(A 3745) Permits testing and use of autonomous vehicles on state roadways under certain circumstances. Status: In Assembly Transportation and Independent Authorities Committee.

New York (A 31) Provides and regulates the operation and testing of vehicles with autonomous technology. Status: To Assembly Committee on Transportation.

(A 10586) Directs a study and report on autonomous vehicles on highways. Also directs the commissioner of the Department of Transportation to support such testing and operation. Status: In Assembly Committee on Transportation

(S 7879) Specifies the law requiring one hand on the steering wheel does not apply if autonomous technology is engaged to perform the steering function. Passed Senate. Pending in Assembly Committee on Transportation.

Pennsylvania (H 2203) Defines terms related to autonomous vehicles. Regulates the testing of autonomous vehicles. Allows the adoption of regulations dealing with autonomous vehicles. Status: In House Rules Committee.

(S 1268) Provides for autonomous and connected vehicles. Status: In Senate Transportation Committee.

Rhode Island (S 2514) Would permit the use of vehicles equipped with autonomous technology on Rhode Island roads. Status: In Senate Judiciary Committee

Endnotes

  1. Obama, Barack. “Barack Obama: Self-Driving, Yes, But Also Safe.” Pittsburgh Post-Gazette. (Pittsburgh) September 19, 2016.  http://www.post-gazette.com/opinion/Op-Ed/2016/09/19/Barack-Obama-Self-driving-yes-but-also-safe/stories/201609200027
  2. Secretary Foxx unveils President Obama’s FY17 budget proposal of nearly $4 billion for automated vehicles and announces DOT initiatives to accelerate vehicle safety innovations.” Nhtsa.gov. January 14. 2016.  http://www.nhtsa.gov/About+NHTSA/Press+Releases/dot-initiatives-accelerating-vehicle-safety-innovations-01142016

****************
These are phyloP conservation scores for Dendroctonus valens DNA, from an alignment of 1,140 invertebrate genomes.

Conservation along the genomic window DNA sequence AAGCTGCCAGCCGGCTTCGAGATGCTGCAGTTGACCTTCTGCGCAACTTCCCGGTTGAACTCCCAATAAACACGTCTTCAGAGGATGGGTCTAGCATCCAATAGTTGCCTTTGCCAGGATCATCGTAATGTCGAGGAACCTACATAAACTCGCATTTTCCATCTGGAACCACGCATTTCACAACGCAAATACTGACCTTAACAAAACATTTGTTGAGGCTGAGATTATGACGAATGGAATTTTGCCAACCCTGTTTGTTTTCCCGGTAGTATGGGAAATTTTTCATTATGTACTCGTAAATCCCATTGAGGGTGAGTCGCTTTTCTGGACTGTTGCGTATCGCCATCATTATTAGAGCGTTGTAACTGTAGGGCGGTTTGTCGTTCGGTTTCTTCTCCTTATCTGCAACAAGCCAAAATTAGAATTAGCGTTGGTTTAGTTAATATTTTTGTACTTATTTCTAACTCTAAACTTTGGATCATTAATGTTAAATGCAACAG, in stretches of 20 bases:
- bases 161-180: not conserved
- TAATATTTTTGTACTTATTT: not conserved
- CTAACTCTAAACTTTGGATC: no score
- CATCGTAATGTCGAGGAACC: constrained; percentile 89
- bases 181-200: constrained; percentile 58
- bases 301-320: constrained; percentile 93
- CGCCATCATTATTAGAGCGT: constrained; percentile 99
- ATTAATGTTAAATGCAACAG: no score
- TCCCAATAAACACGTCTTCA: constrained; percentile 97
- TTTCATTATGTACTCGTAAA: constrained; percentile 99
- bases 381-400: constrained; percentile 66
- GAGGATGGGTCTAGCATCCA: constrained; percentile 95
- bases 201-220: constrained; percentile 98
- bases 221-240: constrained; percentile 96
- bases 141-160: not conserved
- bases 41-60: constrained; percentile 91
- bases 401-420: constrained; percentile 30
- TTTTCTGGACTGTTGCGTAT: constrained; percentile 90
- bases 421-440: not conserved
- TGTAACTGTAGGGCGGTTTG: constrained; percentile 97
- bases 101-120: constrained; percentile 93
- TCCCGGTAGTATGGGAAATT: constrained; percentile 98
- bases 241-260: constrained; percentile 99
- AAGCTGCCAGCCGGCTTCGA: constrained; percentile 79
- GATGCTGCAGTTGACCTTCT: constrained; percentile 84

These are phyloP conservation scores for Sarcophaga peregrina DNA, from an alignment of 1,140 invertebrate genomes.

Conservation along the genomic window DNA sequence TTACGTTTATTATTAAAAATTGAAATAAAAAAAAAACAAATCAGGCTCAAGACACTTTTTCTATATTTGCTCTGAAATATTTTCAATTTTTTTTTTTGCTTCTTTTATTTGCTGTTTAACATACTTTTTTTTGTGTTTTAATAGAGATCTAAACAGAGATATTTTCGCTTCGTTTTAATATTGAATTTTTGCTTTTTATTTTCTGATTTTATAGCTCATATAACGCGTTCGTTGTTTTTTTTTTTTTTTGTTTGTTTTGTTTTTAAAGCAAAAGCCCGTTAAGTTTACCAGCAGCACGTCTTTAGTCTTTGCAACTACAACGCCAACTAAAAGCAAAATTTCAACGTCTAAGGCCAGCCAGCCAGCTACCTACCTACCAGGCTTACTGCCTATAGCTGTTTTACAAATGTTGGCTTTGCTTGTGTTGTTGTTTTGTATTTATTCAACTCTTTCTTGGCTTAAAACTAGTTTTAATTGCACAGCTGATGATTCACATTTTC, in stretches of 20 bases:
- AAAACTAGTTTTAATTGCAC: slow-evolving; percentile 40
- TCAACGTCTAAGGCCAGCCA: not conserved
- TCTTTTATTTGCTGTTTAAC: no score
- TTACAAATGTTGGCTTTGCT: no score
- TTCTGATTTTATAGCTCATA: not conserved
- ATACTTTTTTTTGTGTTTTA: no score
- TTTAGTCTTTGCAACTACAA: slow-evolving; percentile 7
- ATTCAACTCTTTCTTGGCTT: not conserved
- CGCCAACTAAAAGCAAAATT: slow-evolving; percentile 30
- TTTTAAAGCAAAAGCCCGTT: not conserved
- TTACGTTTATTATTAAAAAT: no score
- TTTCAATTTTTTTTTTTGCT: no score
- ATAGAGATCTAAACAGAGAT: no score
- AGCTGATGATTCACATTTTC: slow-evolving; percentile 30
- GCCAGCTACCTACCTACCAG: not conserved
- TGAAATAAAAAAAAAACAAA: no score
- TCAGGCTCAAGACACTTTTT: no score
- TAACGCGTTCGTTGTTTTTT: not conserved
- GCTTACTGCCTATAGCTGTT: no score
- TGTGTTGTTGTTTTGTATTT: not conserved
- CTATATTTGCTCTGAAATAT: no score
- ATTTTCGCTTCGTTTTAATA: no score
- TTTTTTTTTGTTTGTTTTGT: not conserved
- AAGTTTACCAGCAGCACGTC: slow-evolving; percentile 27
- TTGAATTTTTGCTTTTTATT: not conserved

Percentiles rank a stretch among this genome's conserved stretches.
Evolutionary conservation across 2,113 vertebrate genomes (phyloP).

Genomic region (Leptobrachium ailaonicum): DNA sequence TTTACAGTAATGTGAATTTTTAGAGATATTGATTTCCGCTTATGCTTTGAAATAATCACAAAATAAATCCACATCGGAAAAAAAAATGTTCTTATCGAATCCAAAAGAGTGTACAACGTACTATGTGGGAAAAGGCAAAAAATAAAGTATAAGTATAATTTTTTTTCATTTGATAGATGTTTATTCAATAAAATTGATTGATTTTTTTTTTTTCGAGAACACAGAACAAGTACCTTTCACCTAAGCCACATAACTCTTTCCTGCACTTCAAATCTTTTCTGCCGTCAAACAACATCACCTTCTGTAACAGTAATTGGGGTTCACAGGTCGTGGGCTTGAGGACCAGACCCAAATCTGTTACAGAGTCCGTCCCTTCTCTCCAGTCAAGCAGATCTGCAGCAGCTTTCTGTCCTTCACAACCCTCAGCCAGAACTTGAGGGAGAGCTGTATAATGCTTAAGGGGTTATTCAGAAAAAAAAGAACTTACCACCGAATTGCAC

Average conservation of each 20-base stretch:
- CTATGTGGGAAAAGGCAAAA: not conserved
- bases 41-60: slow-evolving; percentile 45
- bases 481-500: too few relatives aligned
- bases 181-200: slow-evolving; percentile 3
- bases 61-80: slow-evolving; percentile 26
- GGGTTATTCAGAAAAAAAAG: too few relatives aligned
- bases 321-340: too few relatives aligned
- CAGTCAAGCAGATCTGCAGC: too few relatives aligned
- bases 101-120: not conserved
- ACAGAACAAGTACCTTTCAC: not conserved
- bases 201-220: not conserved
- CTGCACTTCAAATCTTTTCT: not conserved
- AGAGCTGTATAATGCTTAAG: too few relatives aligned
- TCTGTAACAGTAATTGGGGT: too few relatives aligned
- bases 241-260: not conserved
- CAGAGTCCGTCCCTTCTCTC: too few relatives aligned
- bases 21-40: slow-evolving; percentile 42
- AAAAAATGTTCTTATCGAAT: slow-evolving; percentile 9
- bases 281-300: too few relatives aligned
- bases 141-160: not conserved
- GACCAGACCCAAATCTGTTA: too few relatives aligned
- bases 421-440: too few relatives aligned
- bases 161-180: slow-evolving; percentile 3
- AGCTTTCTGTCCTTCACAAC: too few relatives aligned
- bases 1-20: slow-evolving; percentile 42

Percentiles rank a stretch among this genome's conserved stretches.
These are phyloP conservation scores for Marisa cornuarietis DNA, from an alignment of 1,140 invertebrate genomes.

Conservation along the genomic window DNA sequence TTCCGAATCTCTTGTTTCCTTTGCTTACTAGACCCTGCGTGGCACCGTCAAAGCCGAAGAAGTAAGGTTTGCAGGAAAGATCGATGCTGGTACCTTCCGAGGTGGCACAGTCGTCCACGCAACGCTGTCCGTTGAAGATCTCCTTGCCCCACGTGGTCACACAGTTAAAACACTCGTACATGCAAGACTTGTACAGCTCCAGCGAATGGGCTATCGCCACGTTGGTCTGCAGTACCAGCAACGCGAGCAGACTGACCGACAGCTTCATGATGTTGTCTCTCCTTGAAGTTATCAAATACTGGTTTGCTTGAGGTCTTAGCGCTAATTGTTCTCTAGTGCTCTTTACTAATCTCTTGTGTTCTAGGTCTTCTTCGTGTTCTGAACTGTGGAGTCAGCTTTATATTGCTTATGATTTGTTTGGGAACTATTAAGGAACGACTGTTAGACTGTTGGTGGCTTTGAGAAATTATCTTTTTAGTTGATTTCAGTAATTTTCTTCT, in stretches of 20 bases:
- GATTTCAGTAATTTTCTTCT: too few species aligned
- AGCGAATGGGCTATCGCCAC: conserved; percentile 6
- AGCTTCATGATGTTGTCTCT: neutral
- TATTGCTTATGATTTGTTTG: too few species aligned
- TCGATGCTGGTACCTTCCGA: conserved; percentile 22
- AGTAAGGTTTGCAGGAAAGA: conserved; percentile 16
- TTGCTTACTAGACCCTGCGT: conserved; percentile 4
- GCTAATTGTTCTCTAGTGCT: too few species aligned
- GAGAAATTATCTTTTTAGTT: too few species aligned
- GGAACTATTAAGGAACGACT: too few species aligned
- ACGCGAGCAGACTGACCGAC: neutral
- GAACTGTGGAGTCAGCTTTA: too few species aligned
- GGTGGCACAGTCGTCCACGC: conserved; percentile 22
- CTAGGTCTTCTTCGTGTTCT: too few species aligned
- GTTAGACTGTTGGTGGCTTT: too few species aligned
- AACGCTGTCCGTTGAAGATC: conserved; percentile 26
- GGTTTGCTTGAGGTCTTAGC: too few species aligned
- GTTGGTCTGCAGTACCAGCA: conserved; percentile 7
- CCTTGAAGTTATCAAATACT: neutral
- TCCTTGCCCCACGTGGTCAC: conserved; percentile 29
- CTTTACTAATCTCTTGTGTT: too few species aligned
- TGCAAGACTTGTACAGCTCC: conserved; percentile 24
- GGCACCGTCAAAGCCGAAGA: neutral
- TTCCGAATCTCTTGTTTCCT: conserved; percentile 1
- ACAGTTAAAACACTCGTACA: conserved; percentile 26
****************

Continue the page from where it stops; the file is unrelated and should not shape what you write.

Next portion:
3. Kang, Cecilia. “Self-Driving Cars Gain Powerful Ally: The Government.” The New York Times. (New York) September 19, 2016.  http://www.nytimes.com/2016/09/20/technology/self-driving-cars-guidelines.html?_r=1

  4. Plungis, Jeff. “Self-Driving Cars Must Meet 15 Benchmarks in U.S. Guidance.” Bloomberg Government. September 20, 2016. https://www.bgov.com/core/news/#!/articles/ODT8KW6JIJVF?niReferrerLink=homepageFeed

  5. Self-Driving Coalition for Safer Streets. “Self-Driving Coalition Reacts to NHTSA Autonomous Vehicles Guidance.” September 19, 2016. http://www.prnewswire.com/news-releases/self-driving-coalition-reacts-to-nhtsa-autonomous-vehicles-guidance-300330616.html

  6. Plungis

  7. National Conference of State Legislatures. “Autonomous Self-Driving Vehicles Legislation.”  September 13, 2016. http://www.ncsl.org/research/transportation/autonomous-vehicles-legislation.aspx

  8. National Conference of State Legislatures.

  9. Coy, Brian. “Governor McAuliffe Announces New Partnership to Make Virginia a Leader in Automated-Vehicle Industry.”  Office of the Governor. June 2, 2015. https://governor.virginia.gov/newsroom/newsarticle?articleId=8526

  10. LaFrance, Adrienne. “Anybody Can Test a Driverless Car in Pennsylvania.” The Atlantic. (Washington, D.C.) September 14, 2016. http://www.theatlantic.com/technology/archive/2016/09/anybody-can-test-a-self-driving-car-in-pennsylvania/499667/

  11. National Conference of State Legislatures